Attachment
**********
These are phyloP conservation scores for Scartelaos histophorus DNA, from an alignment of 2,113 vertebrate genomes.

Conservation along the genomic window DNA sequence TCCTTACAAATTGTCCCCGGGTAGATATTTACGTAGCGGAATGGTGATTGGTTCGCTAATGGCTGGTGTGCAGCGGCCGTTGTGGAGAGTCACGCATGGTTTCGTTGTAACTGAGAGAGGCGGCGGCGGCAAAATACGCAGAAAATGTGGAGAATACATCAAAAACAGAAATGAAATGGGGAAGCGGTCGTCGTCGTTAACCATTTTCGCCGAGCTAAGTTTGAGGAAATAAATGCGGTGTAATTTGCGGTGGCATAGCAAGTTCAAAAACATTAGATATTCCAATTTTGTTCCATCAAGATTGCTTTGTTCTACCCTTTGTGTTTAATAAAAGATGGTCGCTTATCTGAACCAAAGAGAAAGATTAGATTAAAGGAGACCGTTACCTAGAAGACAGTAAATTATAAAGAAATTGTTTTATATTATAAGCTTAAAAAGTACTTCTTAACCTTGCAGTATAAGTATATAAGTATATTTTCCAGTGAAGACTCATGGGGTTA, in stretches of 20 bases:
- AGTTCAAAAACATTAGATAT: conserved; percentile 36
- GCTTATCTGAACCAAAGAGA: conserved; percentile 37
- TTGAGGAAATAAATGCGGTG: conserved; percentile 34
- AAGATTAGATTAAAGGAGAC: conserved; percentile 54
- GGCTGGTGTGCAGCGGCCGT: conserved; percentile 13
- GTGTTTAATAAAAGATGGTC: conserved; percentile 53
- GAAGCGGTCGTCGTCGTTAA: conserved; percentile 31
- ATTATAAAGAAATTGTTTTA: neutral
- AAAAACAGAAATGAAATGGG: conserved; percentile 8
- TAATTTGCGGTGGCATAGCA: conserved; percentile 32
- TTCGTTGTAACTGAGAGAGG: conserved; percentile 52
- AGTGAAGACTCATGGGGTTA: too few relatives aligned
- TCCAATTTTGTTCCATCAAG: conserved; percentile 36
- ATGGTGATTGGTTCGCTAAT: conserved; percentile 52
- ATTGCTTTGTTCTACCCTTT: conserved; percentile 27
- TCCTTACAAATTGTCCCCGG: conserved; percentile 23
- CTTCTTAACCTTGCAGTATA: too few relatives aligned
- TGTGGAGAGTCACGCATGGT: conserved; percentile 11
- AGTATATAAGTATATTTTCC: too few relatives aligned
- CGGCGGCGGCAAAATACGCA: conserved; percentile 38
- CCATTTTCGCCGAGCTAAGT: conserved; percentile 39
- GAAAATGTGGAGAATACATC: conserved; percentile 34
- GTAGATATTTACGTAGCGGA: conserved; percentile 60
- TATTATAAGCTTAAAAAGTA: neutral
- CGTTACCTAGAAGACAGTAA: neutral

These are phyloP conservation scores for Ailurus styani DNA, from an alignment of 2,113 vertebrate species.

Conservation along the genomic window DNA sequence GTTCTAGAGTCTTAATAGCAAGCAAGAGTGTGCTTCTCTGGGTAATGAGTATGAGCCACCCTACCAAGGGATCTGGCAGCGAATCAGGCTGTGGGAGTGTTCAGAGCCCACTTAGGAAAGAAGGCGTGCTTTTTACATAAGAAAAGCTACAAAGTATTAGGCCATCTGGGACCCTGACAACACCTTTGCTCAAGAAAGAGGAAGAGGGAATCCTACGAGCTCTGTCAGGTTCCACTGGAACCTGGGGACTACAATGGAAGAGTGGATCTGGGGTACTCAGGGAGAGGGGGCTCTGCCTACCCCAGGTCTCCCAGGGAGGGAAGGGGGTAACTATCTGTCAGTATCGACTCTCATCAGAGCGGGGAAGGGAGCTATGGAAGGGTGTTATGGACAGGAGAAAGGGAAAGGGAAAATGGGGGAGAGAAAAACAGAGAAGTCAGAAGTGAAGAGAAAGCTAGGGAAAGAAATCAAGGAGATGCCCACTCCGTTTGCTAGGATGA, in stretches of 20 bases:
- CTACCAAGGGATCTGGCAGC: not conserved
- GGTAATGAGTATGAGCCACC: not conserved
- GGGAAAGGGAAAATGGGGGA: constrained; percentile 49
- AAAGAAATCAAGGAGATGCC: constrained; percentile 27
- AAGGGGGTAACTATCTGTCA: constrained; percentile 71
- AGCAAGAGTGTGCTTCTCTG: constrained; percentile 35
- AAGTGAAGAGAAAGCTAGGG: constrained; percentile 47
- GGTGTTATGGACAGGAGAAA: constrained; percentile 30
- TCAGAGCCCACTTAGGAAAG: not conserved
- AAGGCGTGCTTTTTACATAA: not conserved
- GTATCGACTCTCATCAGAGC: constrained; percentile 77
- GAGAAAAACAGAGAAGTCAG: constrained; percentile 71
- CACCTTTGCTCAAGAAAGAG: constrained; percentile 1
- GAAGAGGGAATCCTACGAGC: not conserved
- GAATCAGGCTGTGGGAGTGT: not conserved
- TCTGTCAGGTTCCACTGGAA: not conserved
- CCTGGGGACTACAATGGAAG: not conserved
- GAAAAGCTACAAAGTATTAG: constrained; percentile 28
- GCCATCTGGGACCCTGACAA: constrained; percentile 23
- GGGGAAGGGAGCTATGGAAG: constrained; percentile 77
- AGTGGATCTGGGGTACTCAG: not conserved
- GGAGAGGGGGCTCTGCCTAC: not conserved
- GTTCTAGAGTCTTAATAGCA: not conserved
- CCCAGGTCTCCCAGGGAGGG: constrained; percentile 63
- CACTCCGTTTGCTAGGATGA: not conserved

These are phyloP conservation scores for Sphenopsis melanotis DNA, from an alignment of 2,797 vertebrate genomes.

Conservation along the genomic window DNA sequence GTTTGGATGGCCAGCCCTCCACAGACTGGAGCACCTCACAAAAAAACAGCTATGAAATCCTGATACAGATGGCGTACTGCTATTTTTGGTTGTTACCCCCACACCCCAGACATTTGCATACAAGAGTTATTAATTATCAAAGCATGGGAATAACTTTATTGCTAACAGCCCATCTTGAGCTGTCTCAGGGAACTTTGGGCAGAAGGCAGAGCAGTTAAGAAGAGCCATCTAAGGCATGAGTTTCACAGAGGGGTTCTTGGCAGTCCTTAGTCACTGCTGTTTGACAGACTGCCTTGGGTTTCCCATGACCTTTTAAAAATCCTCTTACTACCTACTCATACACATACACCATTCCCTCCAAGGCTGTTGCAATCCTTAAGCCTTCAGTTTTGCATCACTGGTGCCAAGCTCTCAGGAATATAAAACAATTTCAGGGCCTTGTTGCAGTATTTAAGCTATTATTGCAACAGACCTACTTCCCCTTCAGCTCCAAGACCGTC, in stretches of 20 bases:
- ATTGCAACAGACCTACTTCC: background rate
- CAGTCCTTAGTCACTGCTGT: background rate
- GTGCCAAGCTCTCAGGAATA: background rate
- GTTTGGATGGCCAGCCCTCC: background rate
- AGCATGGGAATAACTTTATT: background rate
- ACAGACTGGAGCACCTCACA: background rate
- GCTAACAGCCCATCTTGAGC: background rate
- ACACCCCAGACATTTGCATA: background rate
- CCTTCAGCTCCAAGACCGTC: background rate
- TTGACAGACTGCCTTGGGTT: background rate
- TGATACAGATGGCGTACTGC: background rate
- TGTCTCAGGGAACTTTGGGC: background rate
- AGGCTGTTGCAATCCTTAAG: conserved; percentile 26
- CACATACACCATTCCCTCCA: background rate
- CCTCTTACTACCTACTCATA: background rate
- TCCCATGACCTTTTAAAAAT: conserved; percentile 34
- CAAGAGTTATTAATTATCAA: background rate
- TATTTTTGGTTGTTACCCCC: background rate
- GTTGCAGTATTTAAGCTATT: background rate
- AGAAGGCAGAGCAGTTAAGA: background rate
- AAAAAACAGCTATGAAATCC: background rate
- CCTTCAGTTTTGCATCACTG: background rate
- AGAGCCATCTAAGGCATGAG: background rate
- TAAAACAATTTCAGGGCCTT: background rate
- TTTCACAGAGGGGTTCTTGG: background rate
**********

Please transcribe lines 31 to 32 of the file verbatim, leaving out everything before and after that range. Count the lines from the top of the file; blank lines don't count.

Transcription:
- GGTAATGAGTATGAGCCACC: not conserved
- GGGAAAGGGAAAATGGGGGA: constrained; percentile 49